Unleashed and soon to be illegal/Craig Medred photo


UPDATE Feb. 17, 2021

The Municipality of Anchorage has now answered the request to review its records, as stipuled by state law, to try to determine where, if and to what extent there have been problems caused by unleashed dog accompanied by their owners. This is the official answer:

“At this time, we cannot fulfill your records request.  It would require staff research and data analysis for upwards of 150 hours in order to collect the 2020 records related to dog bites.  We are not required to fulfill requests if we do not have a report that provides the information requested or if they require conducting research or analyzing data.  This request falls under both of those categories.  Staff would need to research all complaint records to find those relating to bites, analyze which of those were dog bites and considered confirmed bites, and then compile this information into a viewable report for you.”

A proposal to require dogs be leashed wherever they venture with their owners within the Municipality of Anchorage – an area larger than the state of Rhode Island – has inspired a raging debate in Alaska’s largest city.

On one side are the lovers of what has been called “man’s best friend,” some firmly committed to the belief that Fido, or at least their Fido, can do no wrong.

On the other side are those who fear Fido as more dangerous than the moose and bears, both black and grizzly, that roam the municipality. All three of the latter have killed adults in the Anchorage area.

There appear to have been no adults killed by dogs, but children have fallen victim. A six-year-old died just 12 years ago after being attacked by her family’s pitbull. She was bitten in the neck while “playing” with the dog in the family’s mobile home, according to the website DogsBite.org, which tracks dog attacks.

Homes are the site of most serious dog attacks and, sadly, children are most often the victims.

“More than 50 percent of all dog bite victims are children,” according to the University of Pittsburgh Medical Center, which oversees a highly respected children’s hospital. “While only 12 percent of adults require medical treatment, 26 percent of all children need to go to the emergency room or see a doctor. The most likely place for the attack to occur is in the home of the victim. The second most likely place is at the home of a friend of the victim. Seventy-seven percent of biting dogs are owned by the victim’s family, a relative or a friend of the family.”

The dangerous places

Dogs in the home are well-documented as a potential threat to children, according to the American Veterinary Medical Association (AVMA), which in 2001 organized a Task Force on Canine Aggression and Human-Canine Interactions to examine what might be done about what it called “a serious public health problem.”

The report bluntly laid out the good and the bad in the relationship between canines and humans:

  • “Dogs have shared their lives with humans for more than 12,000 years, and that coexistence has contributed substantially to humans’ quality of life.
  • “Approximately 334,000 people are admitted to U.S. emergency departments annually with dog bite-associated injuries, and another 466,000 are seen in other medical settings.
  • “The insurance industry estimates it pays more than $1 billion per year in homeowners’ liability claims resulting from dog bites.
  • “Hospital expenses for dog bite-related emergency visits are estimated at $102.4 million. (And) there are also medical insurance claims, workmen’s compensation claims, lost wages, and sick leave-associated business costs that have not been calculated.”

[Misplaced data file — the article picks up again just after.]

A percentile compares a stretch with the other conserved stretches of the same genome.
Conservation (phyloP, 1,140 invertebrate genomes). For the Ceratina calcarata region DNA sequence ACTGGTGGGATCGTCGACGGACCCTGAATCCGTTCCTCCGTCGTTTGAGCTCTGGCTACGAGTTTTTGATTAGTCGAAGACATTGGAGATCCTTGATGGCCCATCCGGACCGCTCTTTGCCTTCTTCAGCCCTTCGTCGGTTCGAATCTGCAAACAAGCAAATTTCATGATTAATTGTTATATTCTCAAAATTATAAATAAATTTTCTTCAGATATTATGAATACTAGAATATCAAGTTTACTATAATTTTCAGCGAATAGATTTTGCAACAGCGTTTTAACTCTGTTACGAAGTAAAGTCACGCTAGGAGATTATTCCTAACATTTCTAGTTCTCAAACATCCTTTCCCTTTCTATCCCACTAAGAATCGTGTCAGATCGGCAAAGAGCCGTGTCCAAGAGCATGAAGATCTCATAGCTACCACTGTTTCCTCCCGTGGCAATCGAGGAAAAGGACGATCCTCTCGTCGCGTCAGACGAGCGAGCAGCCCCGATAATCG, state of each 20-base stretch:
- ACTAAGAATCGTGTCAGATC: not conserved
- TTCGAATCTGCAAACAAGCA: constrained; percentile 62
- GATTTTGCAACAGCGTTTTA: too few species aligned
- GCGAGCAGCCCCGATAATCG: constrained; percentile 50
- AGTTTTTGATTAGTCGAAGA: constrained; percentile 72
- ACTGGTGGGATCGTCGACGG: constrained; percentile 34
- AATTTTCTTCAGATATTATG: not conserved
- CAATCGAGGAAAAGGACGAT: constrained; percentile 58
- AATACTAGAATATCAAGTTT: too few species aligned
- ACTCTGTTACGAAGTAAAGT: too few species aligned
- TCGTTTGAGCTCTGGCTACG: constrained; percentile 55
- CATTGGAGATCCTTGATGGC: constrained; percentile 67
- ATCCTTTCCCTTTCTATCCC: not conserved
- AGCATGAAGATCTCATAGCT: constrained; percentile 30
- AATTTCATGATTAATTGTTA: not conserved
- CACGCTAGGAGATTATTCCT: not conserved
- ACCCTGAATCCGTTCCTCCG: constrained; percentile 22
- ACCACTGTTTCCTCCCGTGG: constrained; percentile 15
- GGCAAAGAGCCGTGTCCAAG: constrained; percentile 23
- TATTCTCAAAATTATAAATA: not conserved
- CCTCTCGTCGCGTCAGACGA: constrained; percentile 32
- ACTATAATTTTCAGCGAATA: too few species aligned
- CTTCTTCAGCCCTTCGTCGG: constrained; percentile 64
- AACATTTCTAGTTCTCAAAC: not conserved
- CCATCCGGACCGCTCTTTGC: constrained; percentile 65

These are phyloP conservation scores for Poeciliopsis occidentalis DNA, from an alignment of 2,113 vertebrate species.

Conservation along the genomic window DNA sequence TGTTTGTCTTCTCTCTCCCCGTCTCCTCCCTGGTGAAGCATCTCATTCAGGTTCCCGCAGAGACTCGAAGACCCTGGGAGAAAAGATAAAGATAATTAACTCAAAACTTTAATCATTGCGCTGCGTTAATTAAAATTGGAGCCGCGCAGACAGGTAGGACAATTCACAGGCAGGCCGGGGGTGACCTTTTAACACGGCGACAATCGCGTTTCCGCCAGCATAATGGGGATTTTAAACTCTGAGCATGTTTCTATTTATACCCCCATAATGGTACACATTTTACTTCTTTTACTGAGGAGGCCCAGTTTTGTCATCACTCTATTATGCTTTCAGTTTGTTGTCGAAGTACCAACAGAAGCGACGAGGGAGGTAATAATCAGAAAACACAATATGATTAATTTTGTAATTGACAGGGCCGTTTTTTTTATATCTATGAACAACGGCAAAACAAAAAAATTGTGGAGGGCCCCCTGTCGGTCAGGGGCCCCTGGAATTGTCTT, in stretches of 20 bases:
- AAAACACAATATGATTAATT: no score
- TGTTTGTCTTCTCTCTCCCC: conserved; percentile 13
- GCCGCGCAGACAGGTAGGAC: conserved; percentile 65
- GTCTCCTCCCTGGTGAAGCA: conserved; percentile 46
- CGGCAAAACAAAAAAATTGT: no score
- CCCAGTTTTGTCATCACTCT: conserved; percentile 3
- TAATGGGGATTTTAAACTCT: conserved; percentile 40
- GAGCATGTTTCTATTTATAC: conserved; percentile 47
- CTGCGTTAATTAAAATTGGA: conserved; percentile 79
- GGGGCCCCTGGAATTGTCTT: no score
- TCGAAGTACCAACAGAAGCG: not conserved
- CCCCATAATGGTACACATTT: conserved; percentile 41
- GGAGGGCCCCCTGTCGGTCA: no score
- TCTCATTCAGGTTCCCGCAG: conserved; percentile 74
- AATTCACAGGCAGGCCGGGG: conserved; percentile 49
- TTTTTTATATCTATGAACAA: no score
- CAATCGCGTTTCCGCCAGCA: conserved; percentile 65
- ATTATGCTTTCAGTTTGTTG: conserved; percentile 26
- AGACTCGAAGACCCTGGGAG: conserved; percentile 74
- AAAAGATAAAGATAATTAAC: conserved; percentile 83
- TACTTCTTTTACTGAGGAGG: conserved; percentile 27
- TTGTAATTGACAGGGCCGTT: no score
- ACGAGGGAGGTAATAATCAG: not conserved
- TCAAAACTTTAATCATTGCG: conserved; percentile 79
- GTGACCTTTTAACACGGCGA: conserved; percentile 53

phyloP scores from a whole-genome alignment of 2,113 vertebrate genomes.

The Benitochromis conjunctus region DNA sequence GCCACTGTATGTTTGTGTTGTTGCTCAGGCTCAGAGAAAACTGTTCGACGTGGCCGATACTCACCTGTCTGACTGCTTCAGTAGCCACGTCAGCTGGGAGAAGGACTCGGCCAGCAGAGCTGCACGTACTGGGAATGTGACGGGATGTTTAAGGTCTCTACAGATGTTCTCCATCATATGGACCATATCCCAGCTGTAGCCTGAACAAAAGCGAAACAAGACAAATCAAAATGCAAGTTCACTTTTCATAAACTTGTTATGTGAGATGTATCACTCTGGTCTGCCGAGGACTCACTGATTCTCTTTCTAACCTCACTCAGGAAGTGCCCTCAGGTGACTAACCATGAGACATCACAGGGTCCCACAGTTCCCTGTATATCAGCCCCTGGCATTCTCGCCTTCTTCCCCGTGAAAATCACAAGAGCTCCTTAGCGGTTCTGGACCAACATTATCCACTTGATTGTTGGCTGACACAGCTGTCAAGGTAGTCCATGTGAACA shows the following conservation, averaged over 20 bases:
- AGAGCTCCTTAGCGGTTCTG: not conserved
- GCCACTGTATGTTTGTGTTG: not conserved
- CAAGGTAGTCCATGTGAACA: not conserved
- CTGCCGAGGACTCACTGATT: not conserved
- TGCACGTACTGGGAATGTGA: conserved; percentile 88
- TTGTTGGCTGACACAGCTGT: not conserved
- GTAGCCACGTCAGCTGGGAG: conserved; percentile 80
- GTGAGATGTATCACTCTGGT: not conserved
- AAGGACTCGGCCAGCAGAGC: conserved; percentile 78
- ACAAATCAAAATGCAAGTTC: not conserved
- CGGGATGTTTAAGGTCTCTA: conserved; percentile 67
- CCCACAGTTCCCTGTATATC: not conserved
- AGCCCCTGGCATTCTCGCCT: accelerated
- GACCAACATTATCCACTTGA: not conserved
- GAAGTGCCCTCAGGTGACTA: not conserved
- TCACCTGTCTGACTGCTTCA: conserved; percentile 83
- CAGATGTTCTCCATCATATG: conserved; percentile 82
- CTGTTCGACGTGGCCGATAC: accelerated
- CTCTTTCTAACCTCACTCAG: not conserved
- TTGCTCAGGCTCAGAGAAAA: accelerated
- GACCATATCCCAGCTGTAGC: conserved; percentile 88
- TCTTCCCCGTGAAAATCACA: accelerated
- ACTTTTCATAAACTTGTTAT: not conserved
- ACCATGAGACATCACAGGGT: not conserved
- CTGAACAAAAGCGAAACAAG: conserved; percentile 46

The report conceded that the only way to fully eliminate these problems would be to ban the ownership of dogs, but it suggested there were things communities could do to decrease problems and increase safety.

The report also offered a warning about responding to public-demands to blindly “do something” because “the something that is done often reflects a knee-jerk response. Only later do officials realize that the response was not effective and, in fact, may have been divisive for the community.”

Enter Anchorage

Alaska’s largest city is today in the midst of the divisive.

The local newspaper has featured dueling commentaries on the evils of dogs running free with their owners and the horrors of forcing owners to keep their animals always chained to them like canine slaves when out and about.

The situation in Anchorage is unique in that most of the real estate within the 1,961-square-mile Municipality of Anchorage is wilderness or near-wilderness. 

Most Anchorage residents are dense packed into what is called the “Anchorage Bowl,” a 112-square-mile patch of relatively flat land squeezed between Cook Inlet and the Front Range Chugach Mountain. But even around the rim of the bowl, there are any number of low-density, residential neighborhoods where dogs and their owners can go for a walk on the road (sidewalks are largely non-existence outside the city’s 50-year-old urban core) and encounter few or sometimes no other people.

The same is true on some of the many trails in the city and in the large sprawl of vacant public land and parks, including the half-million-acre Chugach State Park, that abut the city to the east and north.

Still, even in winter, some of these trails are busy with walkers, runners, skiers, fat bikers, snowshoers and more. The situation is complicated.

The majority of Anchorage residents would likely agree there are places where dogs should be required to be on the leash, and others where well-socialized dogs that respond to commands are OK running off leash.

None of these areas have been delineated at this time, and how much of a problem dogs are in general on municipal walkways, trails and roads is unclear. Michelle Sinnott, vice-chair of the Animal Control Advisory Board, directed questions about the issue to Tamiah Liebersbach with the municipality’s Department of Health and Human Services.

“Tamiah should be able to provide you with some of the statistics that you are asking about,” Sinnott emailed. “Statistics being what they are, I don’t know that the numbers we have will be able to answer all of your questions (like which incidents involve children versus adults). But, Tamiah can provide you what we have.”

What information the city turns out to have is little.

“From 2016-2020, there were an average of 503 dog bites per year reported to Anchorage Animal Care and Control,” Liebersbach reported.

Nothing + nothing + nothing